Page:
FIREFIGHTERS are cutting their call-outs after a rise in false alarms.

Cheshire Fire and Rescue Service is looking to reduce the number or Automatic Fire Alarms (AFAs) it attends as crews are not needed for almost 99 per cent.

In 2012 and 2013 crews attended 2,547 AFAs as a result of systems either being activated accidentally, because of a fault or for example, where alarms were set off by cooking fumes.

Only 29 of these calls involved a fire and all but a few required any firefighting action.

Keith Brooks, head of community fire protection said: “AFAs cost business time, money and divert firefighters from genuine emergencies and other duties.

“They also put road users and pedestrians at risk as fire engines respond at speed on blue lights.

“Although emergency attendance to places where people sleep will not change nor will calls be challenged, the new procedure will help bring down false emergency calls in commercial premises.”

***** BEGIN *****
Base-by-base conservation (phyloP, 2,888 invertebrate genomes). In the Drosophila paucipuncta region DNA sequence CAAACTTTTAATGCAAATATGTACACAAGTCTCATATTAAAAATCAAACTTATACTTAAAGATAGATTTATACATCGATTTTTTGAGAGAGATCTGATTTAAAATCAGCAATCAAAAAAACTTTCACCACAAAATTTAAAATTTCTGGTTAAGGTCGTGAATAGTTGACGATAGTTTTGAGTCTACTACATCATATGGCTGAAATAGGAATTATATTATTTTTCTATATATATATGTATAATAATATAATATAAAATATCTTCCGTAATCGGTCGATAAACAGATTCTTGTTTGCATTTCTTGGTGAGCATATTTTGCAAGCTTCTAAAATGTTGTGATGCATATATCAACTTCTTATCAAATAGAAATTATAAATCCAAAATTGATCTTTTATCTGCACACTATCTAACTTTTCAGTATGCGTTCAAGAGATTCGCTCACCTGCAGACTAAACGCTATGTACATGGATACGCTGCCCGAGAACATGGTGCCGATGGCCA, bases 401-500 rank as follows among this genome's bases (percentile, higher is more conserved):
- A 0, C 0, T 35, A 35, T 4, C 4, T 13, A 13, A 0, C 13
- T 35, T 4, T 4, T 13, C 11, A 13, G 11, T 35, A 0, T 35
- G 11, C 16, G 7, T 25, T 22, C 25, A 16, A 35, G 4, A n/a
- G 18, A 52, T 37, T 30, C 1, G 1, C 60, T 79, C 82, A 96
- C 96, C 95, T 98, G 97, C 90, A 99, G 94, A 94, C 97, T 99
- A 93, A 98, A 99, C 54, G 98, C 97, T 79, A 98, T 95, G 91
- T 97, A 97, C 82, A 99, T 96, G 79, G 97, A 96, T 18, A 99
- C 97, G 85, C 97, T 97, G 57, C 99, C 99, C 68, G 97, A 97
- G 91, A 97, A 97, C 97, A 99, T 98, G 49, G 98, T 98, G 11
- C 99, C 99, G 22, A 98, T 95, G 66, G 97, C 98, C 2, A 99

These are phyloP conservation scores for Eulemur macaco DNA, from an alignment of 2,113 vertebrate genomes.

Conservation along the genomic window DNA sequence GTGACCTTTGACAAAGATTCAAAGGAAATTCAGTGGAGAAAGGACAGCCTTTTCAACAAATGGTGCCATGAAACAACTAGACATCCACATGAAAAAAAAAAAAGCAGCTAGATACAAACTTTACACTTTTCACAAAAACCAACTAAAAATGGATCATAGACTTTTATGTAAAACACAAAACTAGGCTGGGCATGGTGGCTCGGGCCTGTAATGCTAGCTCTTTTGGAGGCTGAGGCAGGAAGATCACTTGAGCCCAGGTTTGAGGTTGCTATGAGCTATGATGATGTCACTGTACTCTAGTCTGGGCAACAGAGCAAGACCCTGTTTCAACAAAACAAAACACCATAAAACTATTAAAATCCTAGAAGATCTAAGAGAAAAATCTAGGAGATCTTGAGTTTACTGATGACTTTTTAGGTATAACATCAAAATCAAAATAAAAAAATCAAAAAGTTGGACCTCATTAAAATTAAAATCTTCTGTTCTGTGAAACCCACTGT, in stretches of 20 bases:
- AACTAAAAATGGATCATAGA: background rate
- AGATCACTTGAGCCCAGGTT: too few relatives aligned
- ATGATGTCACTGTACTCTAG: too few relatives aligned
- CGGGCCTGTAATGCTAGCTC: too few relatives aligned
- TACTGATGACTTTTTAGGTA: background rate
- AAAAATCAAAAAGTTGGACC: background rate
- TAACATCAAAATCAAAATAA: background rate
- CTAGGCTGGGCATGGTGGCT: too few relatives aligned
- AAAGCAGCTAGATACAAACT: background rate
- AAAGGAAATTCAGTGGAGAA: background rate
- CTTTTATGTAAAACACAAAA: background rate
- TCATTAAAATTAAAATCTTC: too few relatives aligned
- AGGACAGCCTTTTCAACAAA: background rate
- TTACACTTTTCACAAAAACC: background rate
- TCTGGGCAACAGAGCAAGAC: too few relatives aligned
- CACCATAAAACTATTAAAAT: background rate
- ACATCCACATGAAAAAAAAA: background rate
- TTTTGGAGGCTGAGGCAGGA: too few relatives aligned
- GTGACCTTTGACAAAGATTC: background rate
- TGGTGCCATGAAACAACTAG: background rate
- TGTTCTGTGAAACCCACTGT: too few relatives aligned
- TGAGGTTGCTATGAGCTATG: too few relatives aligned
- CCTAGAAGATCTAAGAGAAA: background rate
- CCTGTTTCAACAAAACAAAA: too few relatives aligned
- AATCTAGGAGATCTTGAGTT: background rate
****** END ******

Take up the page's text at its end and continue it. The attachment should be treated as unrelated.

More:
The system will work so that when a call comes in from a building between 9am to 5pm, a fire engine will not automatically be sent.

A 999 call will need to be made from someone at the premises, who can confirm there is a fire in the building.

Outside these hours control operators will expect confirmation of a fire from the Alarm Receiving Centre who should have contacted the premises in before calling 999.

If there is no answer at the premises, a fire engine will still be sent.

Keith added: “Fire safety managers need to be aware of this change and include it in their fire procedures and risk assessment.

“They also need to make their staff aware, that in the event of a fire, they should call 999 immediately.”